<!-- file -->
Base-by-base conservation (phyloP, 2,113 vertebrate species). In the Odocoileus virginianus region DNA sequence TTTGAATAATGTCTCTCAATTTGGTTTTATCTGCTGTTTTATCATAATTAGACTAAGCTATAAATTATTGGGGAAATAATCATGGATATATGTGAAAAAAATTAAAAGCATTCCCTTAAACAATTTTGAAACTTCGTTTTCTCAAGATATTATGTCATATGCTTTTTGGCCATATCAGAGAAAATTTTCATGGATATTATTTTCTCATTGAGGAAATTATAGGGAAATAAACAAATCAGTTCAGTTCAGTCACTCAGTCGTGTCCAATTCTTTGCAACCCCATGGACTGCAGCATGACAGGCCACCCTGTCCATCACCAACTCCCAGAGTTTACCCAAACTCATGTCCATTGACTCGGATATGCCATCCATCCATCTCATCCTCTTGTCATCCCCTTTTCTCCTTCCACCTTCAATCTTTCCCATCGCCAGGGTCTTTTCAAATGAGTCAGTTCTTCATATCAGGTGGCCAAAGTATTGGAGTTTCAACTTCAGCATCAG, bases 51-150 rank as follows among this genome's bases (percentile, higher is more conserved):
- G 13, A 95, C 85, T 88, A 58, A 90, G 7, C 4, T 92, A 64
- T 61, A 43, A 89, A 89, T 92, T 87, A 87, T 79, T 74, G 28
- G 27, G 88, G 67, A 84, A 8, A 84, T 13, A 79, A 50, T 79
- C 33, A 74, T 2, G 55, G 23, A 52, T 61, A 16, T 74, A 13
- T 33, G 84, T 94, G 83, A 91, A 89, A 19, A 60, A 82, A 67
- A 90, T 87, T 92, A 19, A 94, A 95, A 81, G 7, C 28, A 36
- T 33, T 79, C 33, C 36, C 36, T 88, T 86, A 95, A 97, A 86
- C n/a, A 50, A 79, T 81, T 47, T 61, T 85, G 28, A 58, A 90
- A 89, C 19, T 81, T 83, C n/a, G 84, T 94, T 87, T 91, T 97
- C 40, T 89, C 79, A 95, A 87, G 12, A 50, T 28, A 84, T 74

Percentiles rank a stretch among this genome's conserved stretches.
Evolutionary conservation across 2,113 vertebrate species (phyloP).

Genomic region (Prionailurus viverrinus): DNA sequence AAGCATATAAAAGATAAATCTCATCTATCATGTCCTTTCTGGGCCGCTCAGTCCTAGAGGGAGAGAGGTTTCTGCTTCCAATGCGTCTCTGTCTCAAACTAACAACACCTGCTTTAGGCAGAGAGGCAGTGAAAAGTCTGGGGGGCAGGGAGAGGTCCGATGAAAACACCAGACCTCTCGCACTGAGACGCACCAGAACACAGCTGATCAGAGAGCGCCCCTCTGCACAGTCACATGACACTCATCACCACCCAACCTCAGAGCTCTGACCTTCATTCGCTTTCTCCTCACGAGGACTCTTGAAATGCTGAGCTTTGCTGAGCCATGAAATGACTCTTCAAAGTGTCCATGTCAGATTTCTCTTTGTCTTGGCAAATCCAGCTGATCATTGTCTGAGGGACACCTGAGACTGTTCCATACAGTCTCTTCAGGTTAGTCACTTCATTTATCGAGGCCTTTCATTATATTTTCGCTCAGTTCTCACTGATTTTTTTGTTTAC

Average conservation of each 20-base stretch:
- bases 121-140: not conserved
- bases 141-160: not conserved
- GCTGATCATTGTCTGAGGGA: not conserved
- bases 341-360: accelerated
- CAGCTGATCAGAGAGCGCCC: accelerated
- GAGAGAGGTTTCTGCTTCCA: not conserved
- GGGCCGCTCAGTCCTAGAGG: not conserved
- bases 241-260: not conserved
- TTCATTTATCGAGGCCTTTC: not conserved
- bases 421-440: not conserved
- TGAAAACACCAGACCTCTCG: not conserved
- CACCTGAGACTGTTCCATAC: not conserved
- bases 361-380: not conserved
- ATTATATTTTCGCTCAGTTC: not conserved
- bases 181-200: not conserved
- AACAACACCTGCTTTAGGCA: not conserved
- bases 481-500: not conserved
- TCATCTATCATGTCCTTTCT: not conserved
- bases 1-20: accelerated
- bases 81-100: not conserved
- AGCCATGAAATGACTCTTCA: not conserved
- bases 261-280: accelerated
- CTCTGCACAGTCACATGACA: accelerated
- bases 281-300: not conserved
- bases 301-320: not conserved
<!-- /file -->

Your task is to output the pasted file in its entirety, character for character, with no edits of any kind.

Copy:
Base-by-base conservation (phyloP, 2,113 vertebrate species). In the Odocoileus virginianus region DNA sequence TTTGAATAATGTCTCTCAATTTGGTTTTATCTGCTGTTTTATCATAATTAGACTAAGCTATAAATTATTGGGGAAATAATCATGGATATATGTGAAAAAAATTAAAAGCATTCCCTTAAACAATTTTGAAACTTCGTTTTCTCAAGATATTATGTCATATGCTTTTTGGCCATATCAGAGAAAATTTTCATGGATATTATTTTCTCATTGAGGAAATTATAGGGAAATAAACAAATCAGTTCAGTTCAGTCACTCAGTCGTGTCCAATTCTTTGCAACCCCATGGACTGCAGCATGACAGGCCACCCTGTCCATCACCAACTCCCAGAGTTTACCCAAACTCATGTCCATTGACTCGGATATGCCATCCATCCATCTCATCCTCTTGTCATCCCCTTTTCTCCTTCCACCTTCAATCTTTCCCATCGCCAGGGTCTTTTCAAATGAGTCAGTTCTTCATATCAGGTGGCCAAAGTATTGGAGTTTCAACTTCAGCATCAG, bases 51-150 rank as follows among this genome's bases (percentile, higher is more conserved):
- G 13, A 95, C 85, T 88, A 58, A 90, G 7, C 4, T 92, A 64
- T 61, A 43, A 89, A 89, T 92, T 87, A 87, T 79, T 74, G 28
- G 27, G 88, G 67, A 84, A 8, A 84, T 13, A 79, A 50, T 79
- C 33, A 74, T 2, G 55, G 23, A 52, T 61, A 16, T 74, A 13
- T 33, G 84, T 94, G 83, A 91, A 89, A 19, A 60, A 82, A 67
- A 90, T 87, T 92, A 19, A 94, A 95, A 81, G 7, C 28, A 36
- T 33, T 79, C 33, C 36, C 36, T 88, T 86, A 95, A 97, A 86
- C n/a, A 50, A 79, T 81, T 47, T 61, T 85, G 28, A 58, A 90
- A 89, C 19, T 81, T 83, C n/a, G 84, T 94, T 87, T 91, T 97
- C 40, T 89, C 79, A 95, A 87, G 12, A 50, T 28, A 84, T 74

Percentiles rank a stretch among this genome's conserved stretches.
Evolutionary conservation across 2,113 vertebrate species (phyloP).

Genomic region (Prionailurus viverrinus): DNA sequence AAGCATATAAAAGATAAATCTCATCTATCATGTCCTTTCTGGGCCGCTCAGTCCTAGAGGGAGAGAGGTTTCTGCTTCCAATGCGTCTCTGTCTCAAACTAACAACACCTGCTTTAGGCAGAGAGGCAGTGAAAAGTCTGGGGGGCAGGGAGAGGTCCGATGAAAACACCAGACCTCTCGCACTGAGACGCACCAGAACACAGCTGATCAGAGAGCGCCCCTCTGCACAGTCACATGACACTCATCACCACCCAACCTCAGAGCTCTGACCTTCATTCGCTTTCTCCTCACGAGGACTCTTGAAATGCTGAGCTTTGCTGAGCCATGAAATGACTCTTCAAAGTGTCCATGTCAGATTTCTCTTTGTCTTGGCAAATCCAGCTGATCATTGTCTGAGGGACACCTGAGACTGTTCCATACAGTCTCTTCAGGTTAGTCACTTCATTTATCGAGGCCTTTCATTATATTTTCGCTCAGTTCTCACTGATTTTTTTGTTTAC

Average conservation of each 20-base stretch:
- bases 121-140: not conserved
- bases 141-160: not conserved
- GCTGATCATTGTCTGAGGGA: not conserved
- bases 341-360: accelerated
- CAGCTGATCAGAGAGCGCCC: accelerated
- GAGAGAGGTTTCTGCTTCCA: not conserved
- GGGCCGCTCAGTCCTAGAGG: not conserved
- bases 241-260: not conserved
- TTCATTTATCGAGGCCTTTC: not conserved
- bases 421-440: not conserved
- TGAAAACACCAGACCTCTCG: not conserved
- CACCTGAGACTGTTCCATAC: not conserved
- bases 361-380: not conserved
- ATTATATTTTCGCTCAGTTC: not conserved
- bases 181-200: not conserved
- AACAACACCTGCTTTAGGCA: not conserved
- bases 481-500: not conserved
- TCATCTATCATGTCCTTTCT: not conserved
- bases 1-20: accelerated
- bases 81-100: not conserved
- AGCCATGAAATGACTCTTCA: not conserved
- bases 261-280: accelerated
- CTCTGCACAGTCACATGACA: accelerated
- bases 281-300: not conserved
- bases 301-320: not conserved